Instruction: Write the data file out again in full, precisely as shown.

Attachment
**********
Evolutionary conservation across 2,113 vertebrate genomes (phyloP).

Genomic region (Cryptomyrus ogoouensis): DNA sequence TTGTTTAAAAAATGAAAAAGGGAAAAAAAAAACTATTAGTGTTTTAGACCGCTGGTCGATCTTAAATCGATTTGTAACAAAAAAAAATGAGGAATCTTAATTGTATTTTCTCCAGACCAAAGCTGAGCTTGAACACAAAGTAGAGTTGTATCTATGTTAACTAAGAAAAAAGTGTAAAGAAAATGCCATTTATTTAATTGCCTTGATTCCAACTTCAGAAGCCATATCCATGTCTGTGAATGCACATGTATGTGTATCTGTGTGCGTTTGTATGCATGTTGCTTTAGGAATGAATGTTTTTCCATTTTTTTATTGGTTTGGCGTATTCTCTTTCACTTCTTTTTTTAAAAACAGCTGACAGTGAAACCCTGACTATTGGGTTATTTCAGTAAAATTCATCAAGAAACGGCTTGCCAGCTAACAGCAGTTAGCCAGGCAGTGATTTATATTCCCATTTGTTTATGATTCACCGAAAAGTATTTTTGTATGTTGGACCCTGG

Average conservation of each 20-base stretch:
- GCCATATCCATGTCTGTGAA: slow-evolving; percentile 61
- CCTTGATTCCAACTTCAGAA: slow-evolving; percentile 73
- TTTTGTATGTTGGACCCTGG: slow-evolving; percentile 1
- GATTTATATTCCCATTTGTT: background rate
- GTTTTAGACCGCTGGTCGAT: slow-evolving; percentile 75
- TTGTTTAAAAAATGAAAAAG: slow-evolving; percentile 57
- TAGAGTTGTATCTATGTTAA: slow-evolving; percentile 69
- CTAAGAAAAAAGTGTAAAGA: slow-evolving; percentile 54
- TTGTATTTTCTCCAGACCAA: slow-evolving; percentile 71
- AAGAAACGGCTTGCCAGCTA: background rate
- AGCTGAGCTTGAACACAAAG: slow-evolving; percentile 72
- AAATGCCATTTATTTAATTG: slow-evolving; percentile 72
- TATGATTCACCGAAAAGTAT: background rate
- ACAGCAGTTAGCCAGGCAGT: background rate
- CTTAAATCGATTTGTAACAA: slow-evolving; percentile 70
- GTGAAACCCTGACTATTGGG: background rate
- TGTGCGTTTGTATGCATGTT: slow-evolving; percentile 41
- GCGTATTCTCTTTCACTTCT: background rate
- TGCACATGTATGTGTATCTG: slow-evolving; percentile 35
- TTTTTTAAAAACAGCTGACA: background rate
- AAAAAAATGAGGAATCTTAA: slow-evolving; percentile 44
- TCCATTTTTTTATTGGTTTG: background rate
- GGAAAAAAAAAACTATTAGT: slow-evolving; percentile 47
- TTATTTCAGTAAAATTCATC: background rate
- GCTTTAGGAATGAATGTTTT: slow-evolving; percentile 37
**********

Evolutionary conservation across 2,113 vertebrate genomes (phyloP).

Genomic region (Cryptomyrus ogoouensis): DNA sequence TTGTTTAAAAAATGAAAAAGGGAAAAAAAAAACTATTAGTGTTTTAGACCGCTGGTCGATCTTAAATCGATTTGTAACAAAAAAAAATGAGGAATCTTAATTGTATTTTCTCCAGACCAAAGCTGAGCTTGAACACAAAGTAGAGTTGTATCTATGTTAACTAAGAAAAAAGTGTAAAGAAAATGCCATTTATTTAATTGCCTTGATTCCAACTTCAGAAGCCATATCCATGTCTGTGAATGCACATGTATGTGTATCTGTGTGCGTTTGTATGCATGTTGCTTTAGGAATGAATGTTTTTCCATTTTTTTATTGGTTTGGCGTATTCTCTTTCACTTCTTTTTTTAAAAACAGCTGACAGTGAAACCCTGACTATTGGGTTATTTCAGTAAAATTCATCAAGAAACGGCTTGCCAGCTAACAGCAGTTAGCCAGGCAGTGATTTATATTCCCATTTGTTTATGATTCACCGAAAAGTATTTTTGTATGTTGGACCCTGG

Average conservation of each 20-base stretch:
- GCCATATCCATGTCTGTGAA: slow-evolving; percentile 61
- CCTTGATTCCAACTTCAGAA: slow-evolving; percentile 73
- TTTTGTATGTTGGACCCTGG: slow-evolving; percentile 1
- GATTTATATTCCCATTTGTT: background rate
- GTTTTAGACCGCTGGTCGAT: slow-evolving; percentile 75
- TTGTTTAAAAAATGAAAAAG: slow-evolving; percentile 57
- TAGAGTTGTATCTATGTTAA: slow-evolving; percentile 69
- CTAAGAAAAAAGTGTAAAGA: slow-evolving; percentile 54
- TTGTATTTTCTCCAGACCAA: slow-evolving; percentile 71
- AAGAAACGGCTTGCCAGCTA: background rate
- AGCTGAGCTTGAACACAAAG: slow-evolving; percentile 72
- AAATGCCATTTATTTAATTG: slow-evolving; percentile 72
- TATGATTCACCGAAAAGTAT: background rate
- ACAGCAGTTAGCCAGGCAGT: background rate
- CTTAAATCGATTTGTAACAA: slow-evolving; percentile 70
- GTGAAACCCTGACTATTGGG: background rate
- TGTGCGTTTGTATGCATGTT: slow-evolving; percentile 41
- GCGTATTCTCTTTCACTTCT: background rate
- TGCACATGTATGTGTATCTG: slow-evolving; percentile 35
- TTTTTTAAAAACAGCTGACA: background rate
- AAAAAAATGAGGAATCTTAA: slow-evolving; percentile 44
- TCCATTTTTTTATTGGTTTG: background rate
- GGAAAAAAAAAACTATTAGT: slow-evolving; percentile 47
- TTATTTCAGTAAAATTCATC: background rate
- GCTTTAGGAATGAATGTTTT: slow-evolving; percentile 37